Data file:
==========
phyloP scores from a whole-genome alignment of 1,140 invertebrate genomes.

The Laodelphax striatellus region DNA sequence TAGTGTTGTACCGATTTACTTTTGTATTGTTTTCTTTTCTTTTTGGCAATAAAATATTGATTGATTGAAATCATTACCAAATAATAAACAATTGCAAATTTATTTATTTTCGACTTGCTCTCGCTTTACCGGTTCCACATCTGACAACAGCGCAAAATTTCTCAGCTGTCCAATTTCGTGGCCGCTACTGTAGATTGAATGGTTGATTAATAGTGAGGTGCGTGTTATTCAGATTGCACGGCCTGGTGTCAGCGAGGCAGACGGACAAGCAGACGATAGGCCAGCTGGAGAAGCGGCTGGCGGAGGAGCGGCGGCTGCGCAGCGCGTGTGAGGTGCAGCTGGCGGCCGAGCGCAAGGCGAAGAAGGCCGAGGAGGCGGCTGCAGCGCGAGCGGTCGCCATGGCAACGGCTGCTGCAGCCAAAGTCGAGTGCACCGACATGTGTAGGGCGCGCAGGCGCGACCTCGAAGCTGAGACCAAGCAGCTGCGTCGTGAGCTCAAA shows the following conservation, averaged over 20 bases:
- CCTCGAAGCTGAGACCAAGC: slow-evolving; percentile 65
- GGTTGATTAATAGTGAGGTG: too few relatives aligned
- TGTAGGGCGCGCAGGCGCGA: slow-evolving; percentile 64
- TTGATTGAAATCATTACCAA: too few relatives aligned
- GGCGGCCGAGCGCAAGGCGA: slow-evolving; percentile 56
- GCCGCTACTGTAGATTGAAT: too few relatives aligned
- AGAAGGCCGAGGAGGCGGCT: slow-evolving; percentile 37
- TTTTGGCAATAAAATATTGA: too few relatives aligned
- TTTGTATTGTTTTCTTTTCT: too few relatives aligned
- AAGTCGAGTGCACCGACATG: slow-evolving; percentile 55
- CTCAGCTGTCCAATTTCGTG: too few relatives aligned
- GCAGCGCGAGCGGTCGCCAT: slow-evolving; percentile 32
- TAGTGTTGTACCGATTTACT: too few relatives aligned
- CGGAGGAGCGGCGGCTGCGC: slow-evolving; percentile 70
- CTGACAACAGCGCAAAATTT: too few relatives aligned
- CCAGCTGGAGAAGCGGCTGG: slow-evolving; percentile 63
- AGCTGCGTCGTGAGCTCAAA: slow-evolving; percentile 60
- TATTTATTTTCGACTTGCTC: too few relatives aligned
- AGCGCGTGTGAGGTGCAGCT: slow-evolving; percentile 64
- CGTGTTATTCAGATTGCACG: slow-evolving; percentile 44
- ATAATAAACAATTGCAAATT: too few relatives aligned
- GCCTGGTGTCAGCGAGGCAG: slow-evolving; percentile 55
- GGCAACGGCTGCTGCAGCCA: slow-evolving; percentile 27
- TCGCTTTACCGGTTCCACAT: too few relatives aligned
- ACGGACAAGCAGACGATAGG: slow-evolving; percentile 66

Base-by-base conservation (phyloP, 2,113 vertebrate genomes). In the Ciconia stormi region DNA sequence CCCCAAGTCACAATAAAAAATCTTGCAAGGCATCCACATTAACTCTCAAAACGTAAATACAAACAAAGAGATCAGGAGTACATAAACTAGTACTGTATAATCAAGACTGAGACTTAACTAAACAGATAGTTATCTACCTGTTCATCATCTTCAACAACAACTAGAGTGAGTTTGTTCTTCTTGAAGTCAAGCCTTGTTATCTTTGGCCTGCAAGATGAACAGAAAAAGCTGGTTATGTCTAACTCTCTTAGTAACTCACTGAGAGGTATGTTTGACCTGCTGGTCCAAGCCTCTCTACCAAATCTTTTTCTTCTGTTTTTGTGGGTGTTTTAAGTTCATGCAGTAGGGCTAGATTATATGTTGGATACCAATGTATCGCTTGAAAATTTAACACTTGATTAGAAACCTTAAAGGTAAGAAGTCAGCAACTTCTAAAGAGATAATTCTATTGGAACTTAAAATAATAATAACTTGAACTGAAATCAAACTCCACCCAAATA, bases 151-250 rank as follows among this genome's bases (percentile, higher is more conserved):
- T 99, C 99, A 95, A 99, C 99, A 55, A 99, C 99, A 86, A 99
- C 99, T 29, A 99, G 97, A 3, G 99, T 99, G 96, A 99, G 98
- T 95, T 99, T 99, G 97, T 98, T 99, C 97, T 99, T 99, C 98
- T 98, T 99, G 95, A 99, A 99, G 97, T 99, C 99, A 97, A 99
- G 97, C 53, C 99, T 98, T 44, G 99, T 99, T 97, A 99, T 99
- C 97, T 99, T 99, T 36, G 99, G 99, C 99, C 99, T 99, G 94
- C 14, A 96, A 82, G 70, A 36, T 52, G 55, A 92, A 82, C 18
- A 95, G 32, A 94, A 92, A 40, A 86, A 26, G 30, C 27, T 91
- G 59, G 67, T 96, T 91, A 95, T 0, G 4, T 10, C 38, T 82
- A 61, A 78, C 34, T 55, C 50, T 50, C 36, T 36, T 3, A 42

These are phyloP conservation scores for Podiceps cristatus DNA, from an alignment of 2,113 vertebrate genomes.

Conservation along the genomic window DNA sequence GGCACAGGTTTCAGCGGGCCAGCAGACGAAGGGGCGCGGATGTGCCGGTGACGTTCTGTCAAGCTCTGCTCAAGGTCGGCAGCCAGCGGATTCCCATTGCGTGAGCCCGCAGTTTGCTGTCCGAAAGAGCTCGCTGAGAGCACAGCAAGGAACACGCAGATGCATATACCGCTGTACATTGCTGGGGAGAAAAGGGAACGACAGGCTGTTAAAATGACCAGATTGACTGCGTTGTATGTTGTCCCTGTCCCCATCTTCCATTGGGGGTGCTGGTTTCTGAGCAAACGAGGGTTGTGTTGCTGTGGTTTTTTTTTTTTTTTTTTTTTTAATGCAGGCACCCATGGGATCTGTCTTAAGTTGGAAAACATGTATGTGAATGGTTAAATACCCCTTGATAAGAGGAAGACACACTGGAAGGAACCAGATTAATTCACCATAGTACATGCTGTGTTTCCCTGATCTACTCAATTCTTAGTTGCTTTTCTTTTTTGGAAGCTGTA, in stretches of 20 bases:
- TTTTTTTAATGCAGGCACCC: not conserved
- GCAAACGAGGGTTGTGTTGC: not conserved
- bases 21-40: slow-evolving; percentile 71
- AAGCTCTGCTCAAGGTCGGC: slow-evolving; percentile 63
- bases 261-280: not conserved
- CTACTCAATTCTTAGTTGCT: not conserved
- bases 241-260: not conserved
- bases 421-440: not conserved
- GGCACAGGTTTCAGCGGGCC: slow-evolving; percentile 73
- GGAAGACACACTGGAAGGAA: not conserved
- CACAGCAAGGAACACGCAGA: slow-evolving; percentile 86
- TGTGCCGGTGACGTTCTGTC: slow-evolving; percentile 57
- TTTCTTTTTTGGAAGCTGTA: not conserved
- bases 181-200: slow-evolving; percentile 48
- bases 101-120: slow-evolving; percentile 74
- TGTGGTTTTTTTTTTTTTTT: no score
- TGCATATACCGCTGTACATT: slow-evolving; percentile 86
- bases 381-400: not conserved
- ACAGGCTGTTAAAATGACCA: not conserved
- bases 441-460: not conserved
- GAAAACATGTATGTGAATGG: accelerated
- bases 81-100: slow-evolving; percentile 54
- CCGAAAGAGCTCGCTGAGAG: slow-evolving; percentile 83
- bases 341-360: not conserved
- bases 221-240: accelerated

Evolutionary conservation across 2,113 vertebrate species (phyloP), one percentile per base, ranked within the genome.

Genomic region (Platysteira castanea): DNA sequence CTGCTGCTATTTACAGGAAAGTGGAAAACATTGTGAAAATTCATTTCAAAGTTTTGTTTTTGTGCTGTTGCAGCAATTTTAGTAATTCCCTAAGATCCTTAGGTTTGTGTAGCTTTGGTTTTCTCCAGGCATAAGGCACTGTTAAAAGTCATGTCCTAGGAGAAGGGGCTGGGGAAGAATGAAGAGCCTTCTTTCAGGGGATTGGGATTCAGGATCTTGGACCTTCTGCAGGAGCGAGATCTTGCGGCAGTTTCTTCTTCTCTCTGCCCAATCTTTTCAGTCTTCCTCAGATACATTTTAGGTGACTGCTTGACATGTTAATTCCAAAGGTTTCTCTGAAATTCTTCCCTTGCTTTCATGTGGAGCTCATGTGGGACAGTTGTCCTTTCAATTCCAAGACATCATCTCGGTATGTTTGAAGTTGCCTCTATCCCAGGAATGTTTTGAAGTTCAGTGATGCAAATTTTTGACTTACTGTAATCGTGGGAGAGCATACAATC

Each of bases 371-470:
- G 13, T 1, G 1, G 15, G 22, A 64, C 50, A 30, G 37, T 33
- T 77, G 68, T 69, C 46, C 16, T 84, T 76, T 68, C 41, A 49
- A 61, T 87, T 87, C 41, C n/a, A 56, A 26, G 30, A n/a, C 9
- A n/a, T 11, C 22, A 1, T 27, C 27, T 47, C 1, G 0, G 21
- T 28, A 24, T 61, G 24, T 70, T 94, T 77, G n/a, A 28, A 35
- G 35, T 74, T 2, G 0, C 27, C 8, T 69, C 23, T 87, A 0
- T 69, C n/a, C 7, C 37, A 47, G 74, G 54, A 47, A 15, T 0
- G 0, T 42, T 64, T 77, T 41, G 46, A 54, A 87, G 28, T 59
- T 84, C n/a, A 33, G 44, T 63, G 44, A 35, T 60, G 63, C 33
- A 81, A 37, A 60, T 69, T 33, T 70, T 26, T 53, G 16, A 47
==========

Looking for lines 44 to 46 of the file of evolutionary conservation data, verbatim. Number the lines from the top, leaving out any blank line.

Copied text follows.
- AAGCTCTGCTCAAGGTCGGC: slow-evolving; percentile 63
- bases 261-280: not conserved
- CTACTCAATTCTTAGTTGCT: not conserved